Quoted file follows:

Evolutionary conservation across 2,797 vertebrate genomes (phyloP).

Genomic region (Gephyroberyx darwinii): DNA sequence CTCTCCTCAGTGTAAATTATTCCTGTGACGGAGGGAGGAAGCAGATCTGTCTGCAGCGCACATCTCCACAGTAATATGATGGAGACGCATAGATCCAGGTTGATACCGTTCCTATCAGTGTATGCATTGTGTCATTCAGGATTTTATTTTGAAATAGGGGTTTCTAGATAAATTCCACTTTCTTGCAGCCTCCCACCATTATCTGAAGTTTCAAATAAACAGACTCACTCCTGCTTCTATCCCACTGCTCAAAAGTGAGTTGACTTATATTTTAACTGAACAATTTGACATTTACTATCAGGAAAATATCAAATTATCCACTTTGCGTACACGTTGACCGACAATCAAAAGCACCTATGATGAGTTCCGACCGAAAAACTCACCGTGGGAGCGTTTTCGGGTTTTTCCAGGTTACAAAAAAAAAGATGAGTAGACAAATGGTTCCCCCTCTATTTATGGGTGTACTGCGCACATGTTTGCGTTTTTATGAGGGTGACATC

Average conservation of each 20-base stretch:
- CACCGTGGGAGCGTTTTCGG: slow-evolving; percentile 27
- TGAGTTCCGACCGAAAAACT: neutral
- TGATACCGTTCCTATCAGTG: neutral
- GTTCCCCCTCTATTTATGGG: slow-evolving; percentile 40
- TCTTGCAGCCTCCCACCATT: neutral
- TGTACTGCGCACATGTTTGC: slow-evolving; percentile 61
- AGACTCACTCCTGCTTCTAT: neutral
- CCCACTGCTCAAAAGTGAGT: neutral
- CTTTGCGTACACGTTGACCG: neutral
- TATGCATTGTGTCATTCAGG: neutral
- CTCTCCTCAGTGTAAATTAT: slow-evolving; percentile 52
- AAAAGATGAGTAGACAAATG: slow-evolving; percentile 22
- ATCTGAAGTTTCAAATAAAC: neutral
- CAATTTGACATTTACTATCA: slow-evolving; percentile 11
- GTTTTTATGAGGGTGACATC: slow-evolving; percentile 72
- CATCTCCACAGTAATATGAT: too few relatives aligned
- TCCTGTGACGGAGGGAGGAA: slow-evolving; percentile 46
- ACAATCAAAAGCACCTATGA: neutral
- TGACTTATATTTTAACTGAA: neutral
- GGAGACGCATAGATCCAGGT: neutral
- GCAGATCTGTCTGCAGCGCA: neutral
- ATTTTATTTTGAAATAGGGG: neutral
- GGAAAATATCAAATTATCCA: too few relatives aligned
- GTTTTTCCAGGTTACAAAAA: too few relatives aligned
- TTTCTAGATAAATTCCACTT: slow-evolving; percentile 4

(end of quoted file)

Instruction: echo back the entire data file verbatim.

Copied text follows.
Evolutionary conservation across 2,797 vertebrate genomes (phyloP).

Genomic region (Gephyroberyx darwinii): DNA sequence CTCTCCTCAGTGTAAATTATTCCTGTGACGGAGGGAGGAAGCAGATCTGTCTGCAGCGCACATCTCCACAGTAATATGATGGAGACGCATAGATCCAGGTTGATACCGTTCCTATCAGTGTATGCATTGTGTCATTCAGGATTTTATTTTGAAATAGGGGTTTCTAGATAAATTCCACTTTCTTGCAGCCTCCCACCATTATCTGAAGTTTCAAATAAACAGACTCACTCCTGCTTCTATCCCACTGCTCAAAAGTGAGTTGACTTATATTTTAACTGAACAATTTGACATTTACTATCAGGAAAATATCAAATTATCCACTTTGCGTACACGTTGACCGACAATCAAAAGCACCTATGATGAGTTCCGACCGAAAAACTCACCGTGGGAGCGTTTTCGGGTTTTTCCAGGTTACAAAAAAAAAGATGAGTAGACAAATGGTTCCCCCTCTATTTATGGGTGTACTGCGCACATGTTTGCGTTTTTATGAGGGTGACATC

Average conservation of each 20-base stretch:
- CACCGTGGGAGCGTTTTCGG: slow-evolving; percentile 27
- TGAGTTCCGACCGAAAAACT: neutral
- TGATACCGTTCCTATCAGTG: neutral
- GTTCCCCCTCTATTTATGGG: slow-evolving; percentile 40
- TCTTGCAGCCTCCCACCATT: neutral
- TGTACTGCGCACATGTTTGC: slow-evolving; percentile 61
- AGACTCACTCCTGCTTCTAT: neutral
- CCCACTGCTCAAAAGTGAGT: neutral
- CTTTGCGTACACGTTGACCG: neutral
- TATGCATTGTGTCATTCAGG: neutral
- CTCTCCTCAGTGTAAATTAT: slow-evolving; percentile 52
- AAAAGATGAGTAGACAAATG: slow-evolving; percentile 22
- ATCTGAAGTTTCAAATAAAC: neutral
- CAATTTGACATTTACTATCA: slow-evolving; percentile 11
- GTTTTTATGAGGGTGACATC: slow-evolving; percentile 72
- CATCTCCACAGTAATATGAT: too few relatives aligned
- TCCTGTGACGGAGGGAGGAA: slow-evolving; percentile 46
- ACAATCAAAAGCACCTATGA: neutral
- TGACTTATATTTTAACTGAA: neutral
- GGAGACGCATAGATCCAGGT: neutral
- GCAGATCTGTCTGCAGCGCA: neutral
- ATTTTATTTTGAAATAGGGG: neutral
- GGAAAATATCAAATTATCCA: too few relatives aligned
- GTTTTTCCAGGTTACAAAAA: too few relatives aligned
- TTTCTAGATAAATTCCACTT: slow-evolving; percentile 4